She is hidden no more.
Katherine Johnson, the genius mathematician who helped put this nation’s first men into space and was the inspiration behind the 2016 Oscar-nominated film Hidden Figures, has died. She was 101.
NASA administrator Jim Bridenstine confirmed her death on Monday (Feb 24) with the following tweet:
“Our @NASA family is sad to learn the news that Katherine Johnson passed away this morning at 101 years old. She was an American hero and her pioneering legacy will never be forgotten.”
The details behind Johnson’s death are unknown, but what we do know is that she was an American hero who thanks to Margot Lee Shetterly’s nonfiction book “Hidden Figures” and the film of the same name, her remarkable story of rising up against Jim Crow and becoming a major force in the space race is one that didn’t get erased or overlooked in history.
Born in White Sulphur Springs, West Virginia to Joylette and Joshua Coleman, a teacher and a lumberman, it was clear early on in her life that she was beyond gifted in math. Graduating high school at the age of 14, she went on to HBCU West Virginia State and finished in 1937 with degrees in mathematics and French. She began teaching, got married in 1939 and enrolled in graduate school at West Virginia University, the first Black female student at that time to enroll. Soon after, she got pregnant and left grad school to focus on her family.
Yet, her love for math never died.
From 1953-1986, she worked for NASA in many forms including NASA’s predecessor and the National Advisory Committee for Aeronautics. As we many of know, “Johnson was pivotal in calculating trajectories for multiple NASA space missions, including one for the first human spaceflight by an American, Alan Shepard’s Freedom 7 mission. She also calculated trajectories for a mission to orbit the earth, carried out by John Glenn’s Friendship 7,” News One noted.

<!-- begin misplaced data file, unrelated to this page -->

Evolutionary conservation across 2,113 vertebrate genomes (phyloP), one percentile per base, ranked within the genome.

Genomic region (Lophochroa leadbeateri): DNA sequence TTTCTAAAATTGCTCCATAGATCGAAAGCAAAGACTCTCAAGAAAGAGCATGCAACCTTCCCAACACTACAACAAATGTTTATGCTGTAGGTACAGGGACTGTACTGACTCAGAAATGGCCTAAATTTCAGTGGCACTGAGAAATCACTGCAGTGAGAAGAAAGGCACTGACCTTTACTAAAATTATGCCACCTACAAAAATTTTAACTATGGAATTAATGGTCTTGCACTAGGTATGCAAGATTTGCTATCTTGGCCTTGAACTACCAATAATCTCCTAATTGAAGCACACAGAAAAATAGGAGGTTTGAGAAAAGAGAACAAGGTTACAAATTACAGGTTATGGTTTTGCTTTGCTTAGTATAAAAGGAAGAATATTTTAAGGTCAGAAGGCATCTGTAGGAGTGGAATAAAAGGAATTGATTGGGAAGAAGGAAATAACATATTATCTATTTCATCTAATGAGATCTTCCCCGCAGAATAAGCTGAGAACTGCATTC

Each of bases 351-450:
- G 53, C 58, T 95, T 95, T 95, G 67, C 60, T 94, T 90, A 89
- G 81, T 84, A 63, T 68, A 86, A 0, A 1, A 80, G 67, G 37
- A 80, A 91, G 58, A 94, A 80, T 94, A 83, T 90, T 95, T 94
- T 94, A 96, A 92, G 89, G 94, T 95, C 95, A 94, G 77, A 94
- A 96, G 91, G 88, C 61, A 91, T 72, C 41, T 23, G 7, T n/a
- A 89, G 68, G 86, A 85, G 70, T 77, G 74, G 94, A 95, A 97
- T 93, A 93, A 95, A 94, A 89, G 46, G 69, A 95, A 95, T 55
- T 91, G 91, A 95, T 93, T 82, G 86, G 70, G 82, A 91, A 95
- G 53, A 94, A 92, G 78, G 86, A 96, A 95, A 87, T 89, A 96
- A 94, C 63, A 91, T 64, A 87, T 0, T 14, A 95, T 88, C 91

Johnson helped pioneer what is the future of sistas’ at NASA to this very day.
According to the New York Times, In 2015, President Barack Obama awarded her the Presidential Medal of Freedom, proclaiming, “Katherine G. Johnson refused to be limited by society’s expectations of her gender and race while expanding the boundaries of humanity’s reach.” Also, in 2017, NASA dedicated a building in her honor, the Katherine G. Johnson Computational Research Facility, at its Langley Research Center in Hampton, Virginia.
In the end, when looking at her work, despite how revolutionary and pioneering it was, Johnson was always humble, the Times reported.
“NASA was a very professional organization,” Mrs. Johnson told The Observer of Fayetteville, N.C., in 2010. “They didn’t have time to be concerned about what color I was.”
“I don’t have a feeling of inferiority…Never had. I’m as good as anybody, but no better.”
Of news of her death, many took to social media to pay their condolences and honor this American icon. Rest in Power Katherine. You will be missed: